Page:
To its credit, JAL has done some heavy lifting since its 2010 bankruptcy. It slashed thousands of jobs, cut debt and retired older, less fuel-efficient aircraft. But at what price? Its bankruptcy wiped out shareholders. And even if the airline repays the government-backed Enterprise Initiative Turnaround Corp of Japan, which financed the company's bailout, Japan will still be giving away untold billions of dollars in tax breaks.

Nor is it clear that JAL has learned the right lessons after at least four bailouts in the past decade. Knowledge that the government is always at the ready as a back-up removes the urgency to make the wrenching, but needed, reforms. Thanks to the latest rescue, consumers and businesses will continue overpaying for flights and have fewer scheduling options.

The other question is whether the market will give JAL the Facebook treatment. The social-networking company and JAL share something in common in the hype department. Facebook's buyers bought into the mania and have regretted it ever since as the shares slide. JAL's supporters, rather than trying to ride the next big thing, will be domestic retail investors desperate for a feel-good business story.

If JAL really is a happy tale, it will probably end once its executives hit up taxpayers for another handout.

BLOOMBERG

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Ignore the propaganda: cutting wages will not fix productivity

Managers are to blame.''The most brilliant propagandist technique will yield no success unless one fundamental principle is borne in mind constantly - it must confine itself to a few points and repeat them over and over.''
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SO SAID Joseph Goebbels, master manipulator of the truth in Adolf Hitler's evil Third Reich. Although not as well-known as his more famous ''if you tell a big enough lie and keep repeating it, people will eventually come to believe it'', it more succinctly encapsulates the spin and hyperbole that is the hallmark of the debate over our economy.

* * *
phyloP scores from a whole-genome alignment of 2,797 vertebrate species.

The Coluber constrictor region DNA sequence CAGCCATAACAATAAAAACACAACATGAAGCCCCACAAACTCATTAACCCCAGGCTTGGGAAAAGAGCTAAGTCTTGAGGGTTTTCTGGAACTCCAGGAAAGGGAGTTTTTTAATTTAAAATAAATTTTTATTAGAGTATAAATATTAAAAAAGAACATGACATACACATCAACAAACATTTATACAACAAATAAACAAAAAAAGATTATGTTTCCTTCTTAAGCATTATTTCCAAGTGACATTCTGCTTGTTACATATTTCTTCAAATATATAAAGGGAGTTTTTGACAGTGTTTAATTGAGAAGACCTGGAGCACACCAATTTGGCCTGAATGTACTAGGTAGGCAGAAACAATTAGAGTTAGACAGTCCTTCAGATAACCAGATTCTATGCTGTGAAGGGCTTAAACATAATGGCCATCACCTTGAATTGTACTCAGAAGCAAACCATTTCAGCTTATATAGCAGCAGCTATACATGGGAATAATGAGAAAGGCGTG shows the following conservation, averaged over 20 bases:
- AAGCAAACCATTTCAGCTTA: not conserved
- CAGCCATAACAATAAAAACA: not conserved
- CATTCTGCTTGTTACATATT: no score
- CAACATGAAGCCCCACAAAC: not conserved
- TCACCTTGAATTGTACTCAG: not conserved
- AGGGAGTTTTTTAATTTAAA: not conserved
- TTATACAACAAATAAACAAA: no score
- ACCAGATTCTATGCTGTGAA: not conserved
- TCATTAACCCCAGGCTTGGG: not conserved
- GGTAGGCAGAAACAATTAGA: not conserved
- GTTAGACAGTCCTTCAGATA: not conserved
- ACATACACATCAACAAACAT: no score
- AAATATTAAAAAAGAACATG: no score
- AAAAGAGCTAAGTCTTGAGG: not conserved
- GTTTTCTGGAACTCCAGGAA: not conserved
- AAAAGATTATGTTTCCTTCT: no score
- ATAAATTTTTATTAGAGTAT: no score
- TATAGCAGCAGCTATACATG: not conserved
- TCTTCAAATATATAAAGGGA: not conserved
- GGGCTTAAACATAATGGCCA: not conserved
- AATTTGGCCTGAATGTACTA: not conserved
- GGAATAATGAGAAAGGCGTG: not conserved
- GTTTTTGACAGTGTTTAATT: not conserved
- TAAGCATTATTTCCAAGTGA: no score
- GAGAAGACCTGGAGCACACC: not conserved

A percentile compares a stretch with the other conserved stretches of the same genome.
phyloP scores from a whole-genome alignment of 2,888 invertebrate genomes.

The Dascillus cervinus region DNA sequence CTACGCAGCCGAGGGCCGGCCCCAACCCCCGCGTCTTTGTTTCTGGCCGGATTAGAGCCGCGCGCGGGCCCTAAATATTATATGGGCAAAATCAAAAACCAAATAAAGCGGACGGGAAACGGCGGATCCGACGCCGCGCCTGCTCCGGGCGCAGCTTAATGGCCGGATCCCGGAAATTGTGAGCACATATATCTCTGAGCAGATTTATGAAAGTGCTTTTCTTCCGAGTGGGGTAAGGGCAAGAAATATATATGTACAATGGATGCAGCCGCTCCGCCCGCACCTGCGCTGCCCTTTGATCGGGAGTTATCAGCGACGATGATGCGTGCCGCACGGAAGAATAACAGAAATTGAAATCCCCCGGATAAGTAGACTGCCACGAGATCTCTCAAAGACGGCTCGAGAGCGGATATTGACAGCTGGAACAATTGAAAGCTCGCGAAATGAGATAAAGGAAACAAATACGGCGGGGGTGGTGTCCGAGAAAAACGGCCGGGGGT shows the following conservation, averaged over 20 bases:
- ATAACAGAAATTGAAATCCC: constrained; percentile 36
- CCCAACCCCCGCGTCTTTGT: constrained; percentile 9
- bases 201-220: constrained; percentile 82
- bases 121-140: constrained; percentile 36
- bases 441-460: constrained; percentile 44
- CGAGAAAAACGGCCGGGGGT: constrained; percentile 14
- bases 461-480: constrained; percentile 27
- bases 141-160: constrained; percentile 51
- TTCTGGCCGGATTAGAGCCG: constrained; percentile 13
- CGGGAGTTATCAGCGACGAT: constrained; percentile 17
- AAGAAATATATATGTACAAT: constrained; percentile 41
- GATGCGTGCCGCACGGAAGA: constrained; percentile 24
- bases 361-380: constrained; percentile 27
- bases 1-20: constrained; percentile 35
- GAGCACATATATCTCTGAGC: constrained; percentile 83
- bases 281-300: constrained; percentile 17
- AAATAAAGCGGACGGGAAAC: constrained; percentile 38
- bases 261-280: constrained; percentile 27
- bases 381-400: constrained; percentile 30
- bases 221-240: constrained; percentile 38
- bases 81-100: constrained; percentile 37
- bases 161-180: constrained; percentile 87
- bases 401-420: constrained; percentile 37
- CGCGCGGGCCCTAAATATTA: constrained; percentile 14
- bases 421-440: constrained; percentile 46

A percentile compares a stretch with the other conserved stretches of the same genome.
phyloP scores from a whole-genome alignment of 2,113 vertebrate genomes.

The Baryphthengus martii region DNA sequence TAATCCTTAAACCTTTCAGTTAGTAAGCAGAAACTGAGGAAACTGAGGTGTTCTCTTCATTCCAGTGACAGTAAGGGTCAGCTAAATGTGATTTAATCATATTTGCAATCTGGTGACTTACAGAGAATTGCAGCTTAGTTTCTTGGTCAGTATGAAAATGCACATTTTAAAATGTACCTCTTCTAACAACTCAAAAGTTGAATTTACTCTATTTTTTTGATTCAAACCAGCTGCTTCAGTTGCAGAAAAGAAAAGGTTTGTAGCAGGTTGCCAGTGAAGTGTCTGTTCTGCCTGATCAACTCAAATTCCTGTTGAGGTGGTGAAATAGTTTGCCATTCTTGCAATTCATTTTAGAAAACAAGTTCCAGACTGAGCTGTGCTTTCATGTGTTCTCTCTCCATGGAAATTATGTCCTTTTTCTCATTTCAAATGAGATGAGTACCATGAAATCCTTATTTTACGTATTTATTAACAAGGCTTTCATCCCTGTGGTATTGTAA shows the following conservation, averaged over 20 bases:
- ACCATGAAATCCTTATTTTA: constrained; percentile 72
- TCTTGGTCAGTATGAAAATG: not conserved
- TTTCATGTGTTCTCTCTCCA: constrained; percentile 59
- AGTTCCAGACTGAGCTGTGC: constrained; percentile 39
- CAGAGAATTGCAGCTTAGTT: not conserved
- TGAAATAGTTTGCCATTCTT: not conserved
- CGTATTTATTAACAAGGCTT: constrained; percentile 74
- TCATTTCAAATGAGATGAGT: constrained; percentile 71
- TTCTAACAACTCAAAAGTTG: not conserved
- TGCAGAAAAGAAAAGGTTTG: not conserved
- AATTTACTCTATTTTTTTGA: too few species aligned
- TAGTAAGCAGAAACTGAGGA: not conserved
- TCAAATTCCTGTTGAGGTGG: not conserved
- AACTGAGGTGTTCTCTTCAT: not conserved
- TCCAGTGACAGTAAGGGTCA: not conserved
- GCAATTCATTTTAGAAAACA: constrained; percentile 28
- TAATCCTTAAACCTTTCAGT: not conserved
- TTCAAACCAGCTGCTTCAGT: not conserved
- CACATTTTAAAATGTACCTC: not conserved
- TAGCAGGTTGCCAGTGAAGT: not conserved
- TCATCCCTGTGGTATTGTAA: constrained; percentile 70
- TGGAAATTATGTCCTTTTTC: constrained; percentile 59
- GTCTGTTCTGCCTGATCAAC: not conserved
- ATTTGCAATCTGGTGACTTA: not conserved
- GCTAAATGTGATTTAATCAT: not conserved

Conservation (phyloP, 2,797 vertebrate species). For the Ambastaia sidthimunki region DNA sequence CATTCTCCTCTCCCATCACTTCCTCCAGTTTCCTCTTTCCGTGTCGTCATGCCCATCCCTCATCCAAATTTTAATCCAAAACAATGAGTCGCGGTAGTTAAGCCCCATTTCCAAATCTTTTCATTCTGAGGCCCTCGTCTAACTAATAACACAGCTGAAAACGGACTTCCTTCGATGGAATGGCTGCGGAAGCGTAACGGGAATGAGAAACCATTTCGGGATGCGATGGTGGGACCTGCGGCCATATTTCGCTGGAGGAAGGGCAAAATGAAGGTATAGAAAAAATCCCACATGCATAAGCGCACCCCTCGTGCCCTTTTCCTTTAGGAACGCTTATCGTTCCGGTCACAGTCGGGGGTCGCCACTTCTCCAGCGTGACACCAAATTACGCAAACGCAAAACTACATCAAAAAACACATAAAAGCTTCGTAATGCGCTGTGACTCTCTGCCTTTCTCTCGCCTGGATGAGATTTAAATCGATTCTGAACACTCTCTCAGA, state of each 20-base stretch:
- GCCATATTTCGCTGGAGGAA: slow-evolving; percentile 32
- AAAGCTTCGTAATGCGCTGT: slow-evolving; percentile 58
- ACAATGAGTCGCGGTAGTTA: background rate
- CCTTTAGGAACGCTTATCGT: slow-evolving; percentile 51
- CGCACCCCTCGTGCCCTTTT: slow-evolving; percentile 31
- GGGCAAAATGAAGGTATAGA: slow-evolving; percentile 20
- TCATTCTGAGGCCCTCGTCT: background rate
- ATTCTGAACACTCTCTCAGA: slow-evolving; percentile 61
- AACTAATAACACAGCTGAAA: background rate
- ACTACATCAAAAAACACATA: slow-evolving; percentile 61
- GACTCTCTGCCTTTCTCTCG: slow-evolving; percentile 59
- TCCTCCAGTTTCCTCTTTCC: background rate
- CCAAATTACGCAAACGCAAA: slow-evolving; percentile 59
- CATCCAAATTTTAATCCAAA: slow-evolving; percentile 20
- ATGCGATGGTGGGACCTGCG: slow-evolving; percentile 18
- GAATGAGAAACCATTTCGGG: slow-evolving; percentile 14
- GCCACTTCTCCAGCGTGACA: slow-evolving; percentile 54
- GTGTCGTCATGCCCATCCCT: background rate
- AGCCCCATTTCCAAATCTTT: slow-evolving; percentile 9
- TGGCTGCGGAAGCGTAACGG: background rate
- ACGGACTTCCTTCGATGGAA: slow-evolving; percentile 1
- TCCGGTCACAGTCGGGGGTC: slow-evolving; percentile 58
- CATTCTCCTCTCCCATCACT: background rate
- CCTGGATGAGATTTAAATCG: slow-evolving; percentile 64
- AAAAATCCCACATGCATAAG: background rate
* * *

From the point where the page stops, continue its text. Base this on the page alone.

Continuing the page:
For the past few years, we've been bombarded by a constant theme from the business lobby groups: Australian productivity is slipping and unless we have a more flexible labour market and governments reduce regulation, we'll all be ruined.

There's a sliver of truth to the argument. Productivity indeed has plunged. And labour productivity has slipped in recent years. But the real culprit in the great Australian productivity decline is capital, not labour. It is our managers who have let us down, rather than our workforce. And in any case, all the statistics have been thrown completely out of whack by the massive investment boom in our resources sector.

Those are some of the findings of a report this week by global management consultancy McKinsey & Co, which goes a long way to clearing some of the smoke around an issue that has become a lightning rod for the business community and is shaping as a serious election issue. Unfortunately, most who argue so passionately on the topic seem blissfully ignorant of even the fundamental meaning of the term.

For when they raise labour market inflexibility as a problem, they really mean wages or the price of labour, which has very little to do with productivity. Most business people figure, if you reduce the cost of labour, the firm will make a bigger profit and that must be a lift in productivity.

Sorry to disappoint. But cutting wages is more likely to reduce labour productivity, which, simply put, is the amount of goods or services a worker produces. If a worker produces more, his or her productivity has risen. If the same worker's output falls, productivity is down. Nothing to do with cost.

Apart from appearing to be a diversionary tactic from where the blame truly lies for our productivity slump, the unending campaign to drastically reshape our industrial relations system could come back to bite the business sector. It overlooks the potential damage of such action on the long-term profitability of our corporations, particularly those with a domestic focus.

What is often ignored in this heated debate is that, outside of work hours, labour usually is referred to as consumers. Your workers are also your customers.

Reduce their income and eliminate their job security and you may well end up selling less product. On the other side of the ledger, productivity is also likely to suffer. Let's face it, cutting wages and conditions is hardly an incentive to work harder.